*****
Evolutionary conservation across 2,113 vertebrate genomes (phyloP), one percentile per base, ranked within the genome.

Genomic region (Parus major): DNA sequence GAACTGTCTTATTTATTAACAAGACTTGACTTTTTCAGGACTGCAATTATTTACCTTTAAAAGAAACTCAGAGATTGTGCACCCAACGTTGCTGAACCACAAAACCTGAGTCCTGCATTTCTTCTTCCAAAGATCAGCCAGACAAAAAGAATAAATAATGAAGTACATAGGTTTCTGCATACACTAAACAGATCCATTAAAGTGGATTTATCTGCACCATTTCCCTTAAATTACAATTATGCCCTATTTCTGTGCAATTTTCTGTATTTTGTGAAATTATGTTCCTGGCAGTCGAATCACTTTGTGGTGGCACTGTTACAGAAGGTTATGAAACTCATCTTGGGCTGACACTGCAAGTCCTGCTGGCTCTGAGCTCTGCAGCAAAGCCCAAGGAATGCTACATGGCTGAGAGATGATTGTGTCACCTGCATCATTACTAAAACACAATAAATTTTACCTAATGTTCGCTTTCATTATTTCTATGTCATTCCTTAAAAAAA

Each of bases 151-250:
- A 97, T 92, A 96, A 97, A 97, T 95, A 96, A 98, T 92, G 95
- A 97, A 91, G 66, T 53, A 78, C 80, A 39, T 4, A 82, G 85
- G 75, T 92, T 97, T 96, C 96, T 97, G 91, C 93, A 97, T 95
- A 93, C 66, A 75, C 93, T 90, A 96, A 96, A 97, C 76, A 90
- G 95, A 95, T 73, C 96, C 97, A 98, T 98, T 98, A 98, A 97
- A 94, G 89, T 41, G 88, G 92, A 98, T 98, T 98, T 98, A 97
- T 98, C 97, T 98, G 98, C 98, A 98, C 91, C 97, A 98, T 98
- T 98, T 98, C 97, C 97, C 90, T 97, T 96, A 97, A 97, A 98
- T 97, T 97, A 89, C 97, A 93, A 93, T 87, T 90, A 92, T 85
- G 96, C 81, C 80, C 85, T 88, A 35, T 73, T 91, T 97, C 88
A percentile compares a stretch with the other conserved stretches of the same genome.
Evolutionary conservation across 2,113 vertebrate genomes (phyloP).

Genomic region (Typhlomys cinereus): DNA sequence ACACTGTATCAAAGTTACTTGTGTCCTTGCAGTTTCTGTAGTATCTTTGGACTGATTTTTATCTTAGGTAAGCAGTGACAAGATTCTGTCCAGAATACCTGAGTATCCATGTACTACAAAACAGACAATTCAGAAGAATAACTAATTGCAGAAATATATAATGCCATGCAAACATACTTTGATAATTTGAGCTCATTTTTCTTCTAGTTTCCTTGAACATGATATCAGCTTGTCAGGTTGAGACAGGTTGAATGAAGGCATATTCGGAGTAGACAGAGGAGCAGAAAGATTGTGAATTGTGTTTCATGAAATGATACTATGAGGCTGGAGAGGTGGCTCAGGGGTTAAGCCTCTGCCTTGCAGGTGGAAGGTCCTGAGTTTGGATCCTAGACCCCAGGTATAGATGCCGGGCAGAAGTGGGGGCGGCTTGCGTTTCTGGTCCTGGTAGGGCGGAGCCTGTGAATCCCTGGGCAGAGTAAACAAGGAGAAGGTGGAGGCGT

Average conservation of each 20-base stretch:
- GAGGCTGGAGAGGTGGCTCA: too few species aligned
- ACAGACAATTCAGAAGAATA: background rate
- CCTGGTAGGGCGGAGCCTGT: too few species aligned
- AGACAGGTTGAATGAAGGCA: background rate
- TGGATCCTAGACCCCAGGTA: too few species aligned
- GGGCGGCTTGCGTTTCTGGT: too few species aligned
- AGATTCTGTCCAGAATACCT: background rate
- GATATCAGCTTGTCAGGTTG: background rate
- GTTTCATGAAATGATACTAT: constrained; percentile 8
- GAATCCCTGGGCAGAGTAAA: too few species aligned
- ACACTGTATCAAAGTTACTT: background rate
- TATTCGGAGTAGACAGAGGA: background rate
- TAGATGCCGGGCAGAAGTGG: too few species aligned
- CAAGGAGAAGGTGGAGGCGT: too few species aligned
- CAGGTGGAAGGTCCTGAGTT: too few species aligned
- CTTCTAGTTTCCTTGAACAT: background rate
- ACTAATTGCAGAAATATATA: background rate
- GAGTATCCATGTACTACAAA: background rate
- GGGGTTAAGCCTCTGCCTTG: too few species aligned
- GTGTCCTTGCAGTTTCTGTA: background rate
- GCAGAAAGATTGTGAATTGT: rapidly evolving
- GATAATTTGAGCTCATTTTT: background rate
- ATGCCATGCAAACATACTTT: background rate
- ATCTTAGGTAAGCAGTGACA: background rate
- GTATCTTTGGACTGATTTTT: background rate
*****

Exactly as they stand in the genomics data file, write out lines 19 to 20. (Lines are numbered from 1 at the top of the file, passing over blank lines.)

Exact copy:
- ACAGACAATTCAGAAGAATA: background rate
- CCTGGTAGGGCGGAGCCTGT: too few species aligned